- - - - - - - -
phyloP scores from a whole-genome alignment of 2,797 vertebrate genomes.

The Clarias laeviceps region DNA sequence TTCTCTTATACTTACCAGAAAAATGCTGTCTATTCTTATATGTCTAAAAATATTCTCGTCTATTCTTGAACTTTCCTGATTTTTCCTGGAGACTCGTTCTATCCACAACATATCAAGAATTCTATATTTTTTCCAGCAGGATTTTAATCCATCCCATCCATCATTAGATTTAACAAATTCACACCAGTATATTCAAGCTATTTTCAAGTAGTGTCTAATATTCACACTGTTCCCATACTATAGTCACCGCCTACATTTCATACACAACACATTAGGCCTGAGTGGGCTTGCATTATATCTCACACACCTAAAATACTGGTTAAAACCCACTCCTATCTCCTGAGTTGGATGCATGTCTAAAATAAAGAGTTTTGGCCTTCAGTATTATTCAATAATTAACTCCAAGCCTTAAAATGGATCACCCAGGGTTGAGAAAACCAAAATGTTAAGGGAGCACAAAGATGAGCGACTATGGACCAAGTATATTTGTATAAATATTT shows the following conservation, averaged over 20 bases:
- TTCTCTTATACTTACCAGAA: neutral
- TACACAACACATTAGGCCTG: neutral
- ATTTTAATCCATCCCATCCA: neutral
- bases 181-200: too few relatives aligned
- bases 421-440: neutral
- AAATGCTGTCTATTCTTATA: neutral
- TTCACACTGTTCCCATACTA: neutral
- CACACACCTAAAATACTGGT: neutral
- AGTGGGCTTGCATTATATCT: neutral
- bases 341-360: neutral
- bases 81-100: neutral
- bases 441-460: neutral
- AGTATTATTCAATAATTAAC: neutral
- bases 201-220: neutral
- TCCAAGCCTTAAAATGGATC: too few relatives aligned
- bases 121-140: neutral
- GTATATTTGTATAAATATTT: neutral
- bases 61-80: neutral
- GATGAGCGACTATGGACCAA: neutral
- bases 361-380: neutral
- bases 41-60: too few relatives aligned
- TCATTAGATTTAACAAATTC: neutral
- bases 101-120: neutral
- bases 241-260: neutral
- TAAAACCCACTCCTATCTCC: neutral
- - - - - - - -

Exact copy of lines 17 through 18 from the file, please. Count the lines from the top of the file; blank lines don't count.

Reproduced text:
- TCCAAGCCTTAAAATGGATC: too few relatives aligned
- bases 121-140: neutral